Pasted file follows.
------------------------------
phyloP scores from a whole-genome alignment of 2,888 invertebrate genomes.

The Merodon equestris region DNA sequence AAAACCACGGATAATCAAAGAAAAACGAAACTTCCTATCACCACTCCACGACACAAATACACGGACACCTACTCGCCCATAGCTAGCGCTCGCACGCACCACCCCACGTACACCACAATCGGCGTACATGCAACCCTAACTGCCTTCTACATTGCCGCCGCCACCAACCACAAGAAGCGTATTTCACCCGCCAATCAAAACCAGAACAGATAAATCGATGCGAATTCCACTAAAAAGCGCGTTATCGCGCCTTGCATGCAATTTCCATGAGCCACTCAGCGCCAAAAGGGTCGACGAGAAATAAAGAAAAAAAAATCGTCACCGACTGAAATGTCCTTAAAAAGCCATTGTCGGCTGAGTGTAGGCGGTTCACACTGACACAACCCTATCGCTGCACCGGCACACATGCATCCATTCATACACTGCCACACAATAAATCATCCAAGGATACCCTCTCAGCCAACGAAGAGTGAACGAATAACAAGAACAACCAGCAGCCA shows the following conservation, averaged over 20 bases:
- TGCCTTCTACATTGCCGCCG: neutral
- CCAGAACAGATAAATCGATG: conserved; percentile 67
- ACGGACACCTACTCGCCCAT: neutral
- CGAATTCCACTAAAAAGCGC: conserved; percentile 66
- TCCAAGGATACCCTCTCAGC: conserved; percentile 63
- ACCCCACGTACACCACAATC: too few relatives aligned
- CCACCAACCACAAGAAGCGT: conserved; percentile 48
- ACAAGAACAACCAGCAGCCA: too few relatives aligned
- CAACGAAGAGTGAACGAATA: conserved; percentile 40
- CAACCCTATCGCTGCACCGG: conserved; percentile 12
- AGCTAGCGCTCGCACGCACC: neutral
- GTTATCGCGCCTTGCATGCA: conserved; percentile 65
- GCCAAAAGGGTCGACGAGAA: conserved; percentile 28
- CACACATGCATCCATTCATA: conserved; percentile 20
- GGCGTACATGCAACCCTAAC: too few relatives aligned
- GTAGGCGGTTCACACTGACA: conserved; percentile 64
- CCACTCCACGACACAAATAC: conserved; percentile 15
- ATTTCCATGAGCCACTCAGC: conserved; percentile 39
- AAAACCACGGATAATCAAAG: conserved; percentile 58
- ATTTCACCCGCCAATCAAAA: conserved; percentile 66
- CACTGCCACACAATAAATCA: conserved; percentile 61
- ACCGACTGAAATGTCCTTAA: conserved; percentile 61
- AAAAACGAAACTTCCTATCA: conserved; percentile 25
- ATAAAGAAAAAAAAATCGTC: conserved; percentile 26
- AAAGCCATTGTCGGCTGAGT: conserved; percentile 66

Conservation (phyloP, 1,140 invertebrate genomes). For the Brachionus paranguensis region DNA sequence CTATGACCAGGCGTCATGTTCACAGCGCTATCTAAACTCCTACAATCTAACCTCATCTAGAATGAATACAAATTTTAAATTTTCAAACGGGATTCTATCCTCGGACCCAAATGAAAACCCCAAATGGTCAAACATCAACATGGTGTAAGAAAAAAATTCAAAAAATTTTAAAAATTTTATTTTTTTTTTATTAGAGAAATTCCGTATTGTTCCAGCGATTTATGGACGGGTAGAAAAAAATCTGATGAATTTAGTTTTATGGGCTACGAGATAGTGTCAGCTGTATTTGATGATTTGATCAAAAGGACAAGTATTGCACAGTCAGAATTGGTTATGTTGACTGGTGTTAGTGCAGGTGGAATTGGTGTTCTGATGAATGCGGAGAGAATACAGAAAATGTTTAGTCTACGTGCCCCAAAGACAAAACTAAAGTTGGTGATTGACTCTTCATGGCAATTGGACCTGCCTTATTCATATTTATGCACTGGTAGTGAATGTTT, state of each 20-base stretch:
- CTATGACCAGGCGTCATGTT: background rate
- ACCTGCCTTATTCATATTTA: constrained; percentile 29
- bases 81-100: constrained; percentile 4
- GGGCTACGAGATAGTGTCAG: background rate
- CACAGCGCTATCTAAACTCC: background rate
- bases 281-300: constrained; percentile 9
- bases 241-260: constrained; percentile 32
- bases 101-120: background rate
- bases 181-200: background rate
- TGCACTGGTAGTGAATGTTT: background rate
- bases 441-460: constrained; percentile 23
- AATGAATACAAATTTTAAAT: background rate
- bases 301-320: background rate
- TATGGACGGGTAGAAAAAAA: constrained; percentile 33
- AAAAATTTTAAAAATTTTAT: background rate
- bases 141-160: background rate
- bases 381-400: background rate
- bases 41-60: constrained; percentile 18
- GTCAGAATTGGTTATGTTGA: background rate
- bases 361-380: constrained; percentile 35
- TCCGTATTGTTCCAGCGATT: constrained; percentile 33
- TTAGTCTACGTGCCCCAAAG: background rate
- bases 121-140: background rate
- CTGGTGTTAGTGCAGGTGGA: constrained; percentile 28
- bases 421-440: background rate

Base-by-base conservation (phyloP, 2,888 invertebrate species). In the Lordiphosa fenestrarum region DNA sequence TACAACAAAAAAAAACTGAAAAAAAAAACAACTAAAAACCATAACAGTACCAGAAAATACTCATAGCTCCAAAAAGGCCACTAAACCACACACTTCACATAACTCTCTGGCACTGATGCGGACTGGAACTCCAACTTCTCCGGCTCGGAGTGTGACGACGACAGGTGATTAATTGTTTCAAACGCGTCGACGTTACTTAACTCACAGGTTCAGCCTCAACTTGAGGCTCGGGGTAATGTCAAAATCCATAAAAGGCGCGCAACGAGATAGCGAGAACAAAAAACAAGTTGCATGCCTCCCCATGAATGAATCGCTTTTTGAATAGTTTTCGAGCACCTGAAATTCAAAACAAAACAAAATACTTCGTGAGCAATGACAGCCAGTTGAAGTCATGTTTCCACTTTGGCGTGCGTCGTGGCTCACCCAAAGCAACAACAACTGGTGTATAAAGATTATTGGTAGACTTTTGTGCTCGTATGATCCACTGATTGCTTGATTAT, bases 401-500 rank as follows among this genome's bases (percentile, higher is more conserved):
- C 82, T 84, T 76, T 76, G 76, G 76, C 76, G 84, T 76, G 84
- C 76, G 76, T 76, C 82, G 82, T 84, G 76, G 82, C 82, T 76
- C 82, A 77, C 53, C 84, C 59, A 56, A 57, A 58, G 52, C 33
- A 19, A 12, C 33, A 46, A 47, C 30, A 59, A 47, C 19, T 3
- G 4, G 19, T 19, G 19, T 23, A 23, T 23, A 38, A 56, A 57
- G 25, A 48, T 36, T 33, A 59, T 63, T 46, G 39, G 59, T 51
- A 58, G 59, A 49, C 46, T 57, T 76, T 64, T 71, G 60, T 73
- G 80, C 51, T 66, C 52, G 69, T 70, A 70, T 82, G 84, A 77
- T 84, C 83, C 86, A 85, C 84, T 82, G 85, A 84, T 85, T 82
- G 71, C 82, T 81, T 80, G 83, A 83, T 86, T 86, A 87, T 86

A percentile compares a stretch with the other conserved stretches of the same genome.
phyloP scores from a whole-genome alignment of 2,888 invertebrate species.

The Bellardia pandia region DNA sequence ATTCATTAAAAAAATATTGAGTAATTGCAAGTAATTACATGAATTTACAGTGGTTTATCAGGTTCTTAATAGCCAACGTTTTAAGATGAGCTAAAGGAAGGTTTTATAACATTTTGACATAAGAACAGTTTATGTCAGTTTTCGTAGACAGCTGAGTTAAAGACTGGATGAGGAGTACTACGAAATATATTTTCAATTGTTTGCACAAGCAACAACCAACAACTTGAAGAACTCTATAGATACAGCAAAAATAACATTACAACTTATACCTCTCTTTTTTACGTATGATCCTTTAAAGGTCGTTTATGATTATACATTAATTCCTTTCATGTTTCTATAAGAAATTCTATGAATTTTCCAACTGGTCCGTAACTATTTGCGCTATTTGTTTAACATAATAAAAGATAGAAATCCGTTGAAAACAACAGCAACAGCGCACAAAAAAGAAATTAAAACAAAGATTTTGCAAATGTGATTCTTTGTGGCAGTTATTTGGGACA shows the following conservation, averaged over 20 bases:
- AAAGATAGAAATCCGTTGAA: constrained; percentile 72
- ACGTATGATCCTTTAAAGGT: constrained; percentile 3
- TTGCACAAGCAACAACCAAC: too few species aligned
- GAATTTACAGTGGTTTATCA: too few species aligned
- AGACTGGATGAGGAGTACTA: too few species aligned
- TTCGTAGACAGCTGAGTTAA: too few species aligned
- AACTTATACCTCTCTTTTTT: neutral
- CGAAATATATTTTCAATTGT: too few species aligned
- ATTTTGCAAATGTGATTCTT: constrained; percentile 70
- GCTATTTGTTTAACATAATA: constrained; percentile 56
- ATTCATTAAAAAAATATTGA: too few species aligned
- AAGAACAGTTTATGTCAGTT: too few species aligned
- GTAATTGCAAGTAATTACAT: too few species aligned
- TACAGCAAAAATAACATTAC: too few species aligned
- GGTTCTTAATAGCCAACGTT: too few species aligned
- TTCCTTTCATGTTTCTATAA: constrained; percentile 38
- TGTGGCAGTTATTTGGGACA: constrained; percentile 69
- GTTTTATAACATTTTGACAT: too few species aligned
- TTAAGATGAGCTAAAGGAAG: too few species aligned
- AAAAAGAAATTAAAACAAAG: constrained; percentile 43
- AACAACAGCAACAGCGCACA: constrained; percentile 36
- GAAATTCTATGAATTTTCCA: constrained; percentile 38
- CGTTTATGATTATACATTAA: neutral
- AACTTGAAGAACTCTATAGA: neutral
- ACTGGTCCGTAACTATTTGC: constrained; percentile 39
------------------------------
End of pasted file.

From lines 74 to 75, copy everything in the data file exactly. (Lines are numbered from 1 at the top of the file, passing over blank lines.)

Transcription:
- AACTTATACCTCTCTTTTTT: neutral
- CGAAATATATTTTCAATTGT: too few species aligned